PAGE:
As the weeks passed, I made friends with the other interns. One of those interns was a bubbly transplant from Florida named Jess, still one of my best friends to this day. Jess and I spent every weekend together going on different adventures.

We went on hikes in Laguna Beach and rode our bikes to the Huntington Beach pier. We went to a music festival in San Francisco and wine tasting in Temecula. We covered a lot of ground and eventually became friends with a group of girls who lived on the Newport Beach peninsula.

We began spending most of our Friday nights in Newport Beach. Tipsy and giggly, we’d run down to the beach after a night at the bars. With my bare feet in the cool sand, I’d breathe in the salty air and marvel at how beautifully mysterious the ocean is at night.

It was amazing. I was living a life better than I’d ever imagined, yet I felt this heaviness in my heart. Being thousands of miles from the people I loved, I developed a new sense of loneliness. And the anxiety I thought I could leave behind in Minnesota, was still there. Sure, I’d escaped the mean people back home, but I couldn’t escape the mean voices that lived in my head. The voices were incessant and cruel.

‘You’re socially awkward.’

‘No guy in California is going to like you. There’s way prettier girls here than you.’

‘You’ll never make enough money to afford living here. You’re going to go into debt!’

Happiness Is An Inside Job

After interning for ten weeks, I was hired full time! I was ecstatic and proud. It’s official! I live in California. The happiness lasted for a while, but as the normalcy of life started sinking in — paying bills, finding a new place to live, dating — I felt the emptiness return.

I’d thought my new life in California would bring me happiness. I thought sticking it to those “mean people” would bring me satisfaction. From the outside I had a “cool life” and a “cool job” but inside, I was still anxious, lost, and insecure.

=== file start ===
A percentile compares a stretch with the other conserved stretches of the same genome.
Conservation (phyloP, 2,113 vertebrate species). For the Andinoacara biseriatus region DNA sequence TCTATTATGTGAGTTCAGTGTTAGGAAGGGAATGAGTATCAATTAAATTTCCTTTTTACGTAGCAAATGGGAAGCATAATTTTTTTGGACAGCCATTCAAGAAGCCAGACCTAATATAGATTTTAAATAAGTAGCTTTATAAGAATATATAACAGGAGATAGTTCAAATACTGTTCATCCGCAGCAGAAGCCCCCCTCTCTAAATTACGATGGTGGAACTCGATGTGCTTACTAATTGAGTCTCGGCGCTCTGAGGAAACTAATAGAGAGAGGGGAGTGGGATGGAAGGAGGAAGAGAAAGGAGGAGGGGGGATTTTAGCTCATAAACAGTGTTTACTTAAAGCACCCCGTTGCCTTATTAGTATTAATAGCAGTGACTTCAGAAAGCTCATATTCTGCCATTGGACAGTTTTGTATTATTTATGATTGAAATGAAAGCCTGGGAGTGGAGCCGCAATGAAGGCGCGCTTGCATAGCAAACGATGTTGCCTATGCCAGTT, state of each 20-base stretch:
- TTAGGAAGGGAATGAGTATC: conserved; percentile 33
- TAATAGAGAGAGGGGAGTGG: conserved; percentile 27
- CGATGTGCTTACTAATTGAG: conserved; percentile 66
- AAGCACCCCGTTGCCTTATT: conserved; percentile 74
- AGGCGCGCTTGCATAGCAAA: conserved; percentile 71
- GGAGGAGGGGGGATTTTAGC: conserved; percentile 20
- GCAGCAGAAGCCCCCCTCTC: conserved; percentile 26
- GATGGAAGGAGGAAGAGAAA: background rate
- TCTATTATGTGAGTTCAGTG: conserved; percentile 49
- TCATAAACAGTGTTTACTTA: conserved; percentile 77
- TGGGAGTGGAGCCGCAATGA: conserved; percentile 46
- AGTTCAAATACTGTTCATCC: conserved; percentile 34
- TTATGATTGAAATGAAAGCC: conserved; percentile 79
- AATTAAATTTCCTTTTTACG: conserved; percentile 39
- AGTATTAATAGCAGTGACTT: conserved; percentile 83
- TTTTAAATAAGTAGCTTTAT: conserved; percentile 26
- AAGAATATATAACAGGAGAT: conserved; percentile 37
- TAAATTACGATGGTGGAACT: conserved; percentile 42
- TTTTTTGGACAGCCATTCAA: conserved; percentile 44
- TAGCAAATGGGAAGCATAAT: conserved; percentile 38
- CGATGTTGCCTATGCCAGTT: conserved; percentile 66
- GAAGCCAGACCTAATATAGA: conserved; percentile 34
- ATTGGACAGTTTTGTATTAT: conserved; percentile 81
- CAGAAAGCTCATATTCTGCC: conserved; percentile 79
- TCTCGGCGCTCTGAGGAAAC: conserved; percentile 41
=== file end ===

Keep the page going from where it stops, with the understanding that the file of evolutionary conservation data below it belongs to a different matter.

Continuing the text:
I wrote this journal entry on 1/3/16, after living in California for a year:

I’m feeling weird. Like it’s so hard to just be happy. I’m always letting something taint the current moment for me. I’m always letting my mind go to bad places. I’m so anxious. Do other people feel this way? Is it normal? I wish it was easier for me. I have it all. How am I not content? That worries me.

We often have to reach rock bottom before we can turn our lives around. While I didn’t have a big turning point moment; achieving my goals and still feeling unhappy was a red flag. This wasn’t the way I wanted to live. I was in a beautiful place and I wanted to enjoy it.

So, I started reading self-help books. The first book I read was called “Escape Anxiety” by Suzanne Jessee. It helped me see that I didn’t need to live with anxiety and opened my eyes to the power of meditation.

The book “You Are A Badass” by Jen Sincero was really the gateway drug into an obsession with personal development. Once I read her book, I was fired up, inspired, and hungry for more. As I devoured book after book, I began noticing a common theme.

If I wanted to live a happy life, I needed to:

  1. Love and believe in myself
  2. Talk kindly to myself
  3. Exercise and take care of my body
  4. Eat healthy
  5. Take care of my mind (meditate, practice mindfulness)

And so, I actually listened. I took action on what I was reading. I built a meditation practice into my life. I began writing five things I was grateful for every morning. I started working out and eating healthier. I traded Netflix binges for self-help podcast binges.

Slowly but surely, the fog began to lift. I rewrote the way I talked to myself. With the help of mindfulness meditation, I learned to separate from my thoughts. Every day that I followed through on improving myself, my confidence grew stronger. It felt good to be the type of person who sticks to her word and takes control of her life. I was loving the woman I was becoming and that was a breakthrough.

Fast forward to today. I’ve lived in California for five years. I’m engaged to be married to an amazing guy. We own a house in the mountains of Orange County. I have a fun job at Vans and a group of friends who mean the world to me.

But most importantly, I’m able to actually enjoy and appreciate those things because I feel good inside. Those five steps I learned from self-help books? I integrate them into my life every day. There’s no hemming and hawing, I just do it. It’s a constant, daily practice that strengthens the way I feel about myself.

What I learned from this experience is that it all starts inside. You can achieve the greatest dream of your life, make a ton of money, and go on the coolest trips but if you don’t deal with the stuff in your head, you’ll never be fulfilled.

With love,